I bet I know your least favorite topic to talk about from the stage.
It can feel so uncomfortable.
Money is awkward to talk about and critically important to the ministry of your church.
Most people want to be generous but aren’t as generous as they’d like to be. In addition, people are happier and healthier when they are generous.
But, how do you grow generosity in your congregation, both for the sake of the kingdom and also for the personal well-being of your congregation?
Here are a few lessons I’ve learned.
There is an aspect of discipleship that’s often missing in our culture.
It’s called stewardship.
It’s the biblical idea that everything belongs to God, and the resources we possess have been entrusted to our care to manage.
As we steward these resources, we are called to manage them how God would.
God is wildly generous, and we best reflect the heart of our Creator when we are generous.
I believe the foundational piece of growing generosity in your congregation is a theology of stewardship.
It’s a discipleship issue, which means we must teach stewardship to our congregation regularly.
Lead with Vision
There is a way to talk about giving that’s compelling, and there is a way to talk about giving that feels like duty and obligation.
Yes, we are supposed to give. Yes, it’s a duty.
But, people want to give toward something meaningful.
We want to be a part of a movement and transformation.
As you invite people to give, lead with vision.
Connect your offering with meaningful stories about life-change.
“In just a few moments, you’re going to have an opportunity to give to your church. Let me take a second and share with you the impact of your generosity.”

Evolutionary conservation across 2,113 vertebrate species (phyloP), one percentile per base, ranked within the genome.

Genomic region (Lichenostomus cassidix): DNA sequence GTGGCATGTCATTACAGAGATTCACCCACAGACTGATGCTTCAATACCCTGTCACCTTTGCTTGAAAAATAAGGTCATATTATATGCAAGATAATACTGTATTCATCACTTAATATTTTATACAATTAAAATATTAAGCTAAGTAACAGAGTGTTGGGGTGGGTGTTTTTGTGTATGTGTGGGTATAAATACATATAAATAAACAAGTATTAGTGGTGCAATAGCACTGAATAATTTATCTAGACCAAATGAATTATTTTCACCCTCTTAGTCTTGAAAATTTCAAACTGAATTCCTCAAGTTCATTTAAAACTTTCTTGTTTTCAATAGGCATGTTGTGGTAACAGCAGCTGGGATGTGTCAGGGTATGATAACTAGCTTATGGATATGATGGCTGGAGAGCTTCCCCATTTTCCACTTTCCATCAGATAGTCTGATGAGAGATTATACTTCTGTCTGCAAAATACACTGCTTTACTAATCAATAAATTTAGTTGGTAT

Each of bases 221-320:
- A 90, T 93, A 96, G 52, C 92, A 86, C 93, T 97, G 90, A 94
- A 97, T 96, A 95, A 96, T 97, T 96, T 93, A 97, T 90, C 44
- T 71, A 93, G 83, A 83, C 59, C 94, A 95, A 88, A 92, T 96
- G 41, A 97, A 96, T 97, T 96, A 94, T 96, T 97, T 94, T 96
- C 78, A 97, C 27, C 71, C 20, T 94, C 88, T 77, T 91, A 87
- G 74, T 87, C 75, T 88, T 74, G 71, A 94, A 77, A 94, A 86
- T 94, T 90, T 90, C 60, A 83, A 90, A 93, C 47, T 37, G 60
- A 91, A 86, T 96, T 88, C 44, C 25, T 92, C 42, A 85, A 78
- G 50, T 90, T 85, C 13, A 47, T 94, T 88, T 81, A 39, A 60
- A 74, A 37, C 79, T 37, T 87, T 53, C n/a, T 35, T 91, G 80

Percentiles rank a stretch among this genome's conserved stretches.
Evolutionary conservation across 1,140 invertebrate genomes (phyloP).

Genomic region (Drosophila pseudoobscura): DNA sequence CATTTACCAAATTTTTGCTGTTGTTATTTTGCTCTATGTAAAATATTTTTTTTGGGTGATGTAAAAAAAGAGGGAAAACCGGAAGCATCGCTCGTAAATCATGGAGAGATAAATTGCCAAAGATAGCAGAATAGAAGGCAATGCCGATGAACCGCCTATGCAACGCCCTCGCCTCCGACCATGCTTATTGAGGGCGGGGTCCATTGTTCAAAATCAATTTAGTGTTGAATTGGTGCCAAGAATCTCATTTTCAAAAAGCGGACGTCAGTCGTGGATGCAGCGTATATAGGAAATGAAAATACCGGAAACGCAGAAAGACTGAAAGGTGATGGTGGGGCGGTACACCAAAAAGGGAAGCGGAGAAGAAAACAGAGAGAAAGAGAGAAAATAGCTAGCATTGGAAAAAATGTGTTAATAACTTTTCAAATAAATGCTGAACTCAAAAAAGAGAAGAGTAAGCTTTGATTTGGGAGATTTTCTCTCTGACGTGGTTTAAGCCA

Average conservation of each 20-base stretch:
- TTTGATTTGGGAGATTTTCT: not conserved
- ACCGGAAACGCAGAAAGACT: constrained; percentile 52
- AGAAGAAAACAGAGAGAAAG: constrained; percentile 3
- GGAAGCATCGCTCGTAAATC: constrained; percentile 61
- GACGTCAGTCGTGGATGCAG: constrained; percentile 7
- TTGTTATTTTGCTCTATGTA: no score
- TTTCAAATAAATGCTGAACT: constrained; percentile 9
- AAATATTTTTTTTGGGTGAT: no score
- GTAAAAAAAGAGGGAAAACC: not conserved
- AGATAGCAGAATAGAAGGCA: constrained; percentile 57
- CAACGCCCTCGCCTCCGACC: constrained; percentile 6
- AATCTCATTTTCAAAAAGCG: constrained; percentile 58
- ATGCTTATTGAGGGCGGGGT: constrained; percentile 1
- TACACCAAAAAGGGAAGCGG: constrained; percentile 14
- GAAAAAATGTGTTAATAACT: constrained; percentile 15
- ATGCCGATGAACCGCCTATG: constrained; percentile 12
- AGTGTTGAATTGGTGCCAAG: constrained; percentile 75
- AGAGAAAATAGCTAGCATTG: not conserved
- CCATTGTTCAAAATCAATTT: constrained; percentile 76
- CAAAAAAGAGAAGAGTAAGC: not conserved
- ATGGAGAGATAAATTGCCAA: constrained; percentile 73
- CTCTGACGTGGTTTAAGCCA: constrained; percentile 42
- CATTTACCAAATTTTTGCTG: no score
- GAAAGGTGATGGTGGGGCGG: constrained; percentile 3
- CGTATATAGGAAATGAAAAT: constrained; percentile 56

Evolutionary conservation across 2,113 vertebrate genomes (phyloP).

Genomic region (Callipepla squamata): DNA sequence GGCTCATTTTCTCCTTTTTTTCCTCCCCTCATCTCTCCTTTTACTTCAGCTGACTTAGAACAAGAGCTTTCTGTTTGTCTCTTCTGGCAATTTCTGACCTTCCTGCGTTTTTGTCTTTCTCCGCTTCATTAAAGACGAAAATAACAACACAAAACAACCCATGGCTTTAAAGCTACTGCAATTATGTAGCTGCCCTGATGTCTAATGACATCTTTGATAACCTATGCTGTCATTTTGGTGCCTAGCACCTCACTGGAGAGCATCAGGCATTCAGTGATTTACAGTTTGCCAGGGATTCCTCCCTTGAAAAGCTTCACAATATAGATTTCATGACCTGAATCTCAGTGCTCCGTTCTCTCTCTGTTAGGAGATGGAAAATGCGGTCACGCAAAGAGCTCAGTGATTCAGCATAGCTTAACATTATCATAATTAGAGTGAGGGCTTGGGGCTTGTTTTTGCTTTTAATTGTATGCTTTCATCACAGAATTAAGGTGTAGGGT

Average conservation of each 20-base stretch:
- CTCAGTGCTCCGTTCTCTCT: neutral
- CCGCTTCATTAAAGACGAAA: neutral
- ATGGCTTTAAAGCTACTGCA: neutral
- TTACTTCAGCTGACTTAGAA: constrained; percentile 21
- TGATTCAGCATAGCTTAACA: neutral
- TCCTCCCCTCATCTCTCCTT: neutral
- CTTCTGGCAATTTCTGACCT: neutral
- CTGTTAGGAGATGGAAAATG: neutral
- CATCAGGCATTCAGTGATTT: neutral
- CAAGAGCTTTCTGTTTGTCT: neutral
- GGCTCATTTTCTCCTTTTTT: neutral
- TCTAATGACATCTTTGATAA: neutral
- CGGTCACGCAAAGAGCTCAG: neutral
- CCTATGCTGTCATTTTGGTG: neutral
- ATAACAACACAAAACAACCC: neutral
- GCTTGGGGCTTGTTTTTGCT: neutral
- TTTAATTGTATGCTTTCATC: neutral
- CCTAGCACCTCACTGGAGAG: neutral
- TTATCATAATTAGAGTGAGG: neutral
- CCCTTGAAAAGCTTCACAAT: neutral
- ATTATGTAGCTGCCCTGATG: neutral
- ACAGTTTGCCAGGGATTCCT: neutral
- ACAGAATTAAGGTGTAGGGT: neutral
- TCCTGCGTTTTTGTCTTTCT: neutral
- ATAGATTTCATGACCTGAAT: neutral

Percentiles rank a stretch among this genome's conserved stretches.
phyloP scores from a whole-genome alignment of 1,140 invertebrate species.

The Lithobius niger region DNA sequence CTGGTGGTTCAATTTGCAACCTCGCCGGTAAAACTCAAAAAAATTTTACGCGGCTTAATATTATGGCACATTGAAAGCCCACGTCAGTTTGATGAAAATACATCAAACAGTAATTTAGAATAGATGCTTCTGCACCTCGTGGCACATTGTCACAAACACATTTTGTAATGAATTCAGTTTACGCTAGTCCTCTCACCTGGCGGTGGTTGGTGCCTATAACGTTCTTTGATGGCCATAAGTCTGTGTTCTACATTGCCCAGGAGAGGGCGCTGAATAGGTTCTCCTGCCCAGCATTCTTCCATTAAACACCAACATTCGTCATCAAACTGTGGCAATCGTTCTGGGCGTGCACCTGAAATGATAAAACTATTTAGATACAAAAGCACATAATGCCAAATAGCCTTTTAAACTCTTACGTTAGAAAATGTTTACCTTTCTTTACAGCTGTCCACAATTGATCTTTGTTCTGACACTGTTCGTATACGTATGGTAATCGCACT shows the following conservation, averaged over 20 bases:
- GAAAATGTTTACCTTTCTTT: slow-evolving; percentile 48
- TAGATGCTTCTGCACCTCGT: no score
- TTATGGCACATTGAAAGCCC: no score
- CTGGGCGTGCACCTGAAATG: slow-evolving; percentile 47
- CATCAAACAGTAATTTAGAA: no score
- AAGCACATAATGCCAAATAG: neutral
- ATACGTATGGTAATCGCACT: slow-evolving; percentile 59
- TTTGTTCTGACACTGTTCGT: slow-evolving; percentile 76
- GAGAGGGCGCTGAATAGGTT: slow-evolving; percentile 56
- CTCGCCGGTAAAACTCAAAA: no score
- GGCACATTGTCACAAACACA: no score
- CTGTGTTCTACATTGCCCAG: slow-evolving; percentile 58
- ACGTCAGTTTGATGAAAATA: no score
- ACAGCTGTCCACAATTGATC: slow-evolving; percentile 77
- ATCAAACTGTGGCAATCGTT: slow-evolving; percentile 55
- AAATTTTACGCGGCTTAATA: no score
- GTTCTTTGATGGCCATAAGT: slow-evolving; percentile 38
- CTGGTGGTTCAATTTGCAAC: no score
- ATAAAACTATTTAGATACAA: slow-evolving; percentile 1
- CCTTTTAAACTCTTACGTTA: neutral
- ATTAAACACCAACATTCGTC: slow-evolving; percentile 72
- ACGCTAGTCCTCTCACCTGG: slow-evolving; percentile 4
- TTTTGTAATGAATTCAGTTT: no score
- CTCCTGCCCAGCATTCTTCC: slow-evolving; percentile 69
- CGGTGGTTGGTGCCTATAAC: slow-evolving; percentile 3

Share a story. Show a video. Interview a small group leader.
Help people understand that giving doesn’t just keep the lights on and pay for a new roof.
Their gifts empower ministry and life change.
God is using their generosity to transform lives!
Remove the Obstacles
Why do people resist generosity?
For most people, it’s not greed.
The thing is, when you give money away, it’s not yours anymore.
You can’t use it to pay a bill, build your emergency fund, or repair the family mini-van.
For most people, the obstacle to generosity is fear.
And, we have to understand that people want to be generous!
One of the best ways to increase generosity in your congregation is to grow the financial health of your people.
Teach them healthy and responsible financial practices.
Save. Avoid debt. Live within your means.
Financially healthy people are more generous because they can be.
Perhaps the smartest thing you could do this year is lead your congregation through Financial Peace, Balanced, Crown, or some other program or experience that teaches people how to pursue healthy financial practices.
Help people pursue overall financial health, and I believe they will begin to give more (and more often) because people want to be generous but are afraid.